|PRICE:||2070 yen (about $18.00)|
|REVIEWER:||Scott Van Aken|
The Sd.kfz 222 is part of a family of light armored cars that started with the 221. Prototypes of this series were initially developed around 1937 and were produced until 1942. However these useful vehicles were used until the end of the war. The main difference between the 221 and the 222 was in the weapon carried. The 221 had a a seven sided open topped turret with a single 7.92mm machine gun. Later in the war, a 2.3 cm anti-tank rifle replaced the machine gun. The 222 (and subject of this kit) had a ten sided open topped turret with a 20mm anti-tank gun in addition to the machine gun.
All of these vehicles were based on a Horch/Auto Union chassis which had either a 3.5 liter, 75 hp engine (Ausf A) or later production had a 3.8 liter 81 hp engine (Ausf B). Both had the engine in the rear. The chassis had a four wheel drive, fully independent suspension. Initially, they also had four wheel steering, but this was removed later as it proved to be unnecessary. The differentials were full locking ensuring that all four wheels were able to provide traction.
The hull was welded steel plate with a door on either side. The open top was covered by a framework with steel mesh (obviously to prevent the odd hand grenade from being dropped inside). Elevation and azimuth of the turret were manually controlled via small hand wheels.
This kit shows that one needs to do one's research when buying kits. I thought this was a new Tamiya kit, but in reality it is a reboxed ICM kit. That is not bad as the ICM kit is quite nice, but not quite what I expected. Tamiya did add in a couple of sprues to provide a few detail bits, though you will only actually use a handful of these pieces.
As you might expect, the box is not exactly overflowing with parts, but what there is has been well molded. There are two major sprues, the upper and lower body halves, and a photo etched fret. Unusual for ICM is that they have not only molded the rather large wheels as one piece, but the barrel of the main armament, the 20mm cannon, has a goodly depression in the tip. This is much like Dragon's slide molded parts and is quite welcome. The main drivetrain is also molded as one part. If I had a complaint it would be that the people removing the body sections from the sprues prior to packaging were not very careful and seem to have basically torn the parts from the sprue with the resultant damage done to the part. Yeah, a minor whine, but there it is.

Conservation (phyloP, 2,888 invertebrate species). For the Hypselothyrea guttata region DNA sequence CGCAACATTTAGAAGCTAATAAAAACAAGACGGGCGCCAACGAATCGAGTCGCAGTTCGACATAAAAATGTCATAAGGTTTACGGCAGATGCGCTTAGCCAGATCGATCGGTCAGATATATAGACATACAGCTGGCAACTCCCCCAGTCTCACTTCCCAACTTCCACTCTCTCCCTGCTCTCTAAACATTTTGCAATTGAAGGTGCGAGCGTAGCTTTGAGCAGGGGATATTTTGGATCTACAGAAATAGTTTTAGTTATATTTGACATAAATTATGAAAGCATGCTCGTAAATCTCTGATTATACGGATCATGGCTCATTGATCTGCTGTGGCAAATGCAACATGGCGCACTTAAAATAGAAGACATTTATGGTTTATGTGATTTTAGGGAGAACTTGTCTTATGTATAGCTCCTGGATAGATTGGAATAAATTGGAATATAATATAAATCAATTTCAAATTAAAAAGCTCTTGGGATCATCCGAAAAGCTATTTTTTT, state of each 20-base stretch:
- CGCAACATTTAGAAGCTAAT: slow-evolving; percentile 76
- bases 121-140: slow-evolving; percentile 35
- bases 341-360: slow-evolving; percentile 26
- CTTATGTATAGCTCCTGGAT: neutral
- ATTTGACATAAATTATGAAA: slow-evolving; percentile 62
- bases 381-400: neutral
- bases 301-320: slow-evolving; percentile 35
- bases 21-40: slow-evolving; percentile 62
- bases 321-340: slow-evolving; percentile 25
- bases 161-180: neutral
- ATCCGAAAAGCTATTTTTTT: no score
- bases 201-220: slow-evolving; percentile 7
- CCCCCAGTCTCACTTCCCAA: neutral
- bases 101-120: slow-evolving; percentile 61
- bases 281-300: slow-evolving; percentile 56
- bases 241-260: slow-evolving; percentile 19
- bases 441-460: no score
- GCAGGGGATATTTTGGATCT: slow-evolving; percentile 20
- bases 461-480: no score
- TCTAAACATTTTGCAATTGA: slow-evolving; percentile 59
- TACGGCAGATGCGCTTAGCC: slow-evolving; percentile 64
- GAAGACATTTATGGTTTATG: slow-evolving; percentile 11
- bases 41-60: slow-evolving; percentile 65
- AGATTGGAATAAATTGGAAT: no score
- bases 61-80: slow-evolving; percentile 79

Other things of note is that the outer wheel hubs are molded separately, something that will enhance painting. The photo etch fret is superbly done and is basically the screen cage that goes atop the turret to prevent hand grenades and other nasties from being tossed inside. I'm sure that Tamiya would have done this when they did their 1/35 kit had this medium been available.
Instructions are well done and as befits a kit like this, are not too complex. A nice decal sheet accompanies the kit and provides markings for four vehicles. One is in Panzer Grey from Lybia in 1941, while the second from Lybia in 1942 is in Panzer Yellow. The other two are from Russia and both are in a base of Panzer Grey with green stripes painted in a random pattern over the surface. The decal sheet is well printed and looks to be very nice. I and others have had issues with past ICM sheets, but this one looks different so should hopefully work well.
This isn't a Tamiya kit and the building showed it. Still, it is a fairly nice one and happened to be a subject that I like. The end result is pleasing and perhaps that is all that really counts. It is a lot bigger than you might think and will look nice in my 1/48 military vehicle collection. If you should be seeking this one, I recommend just getting the standard ICM boxing unless there is a goodly price difference.
1 September 2017
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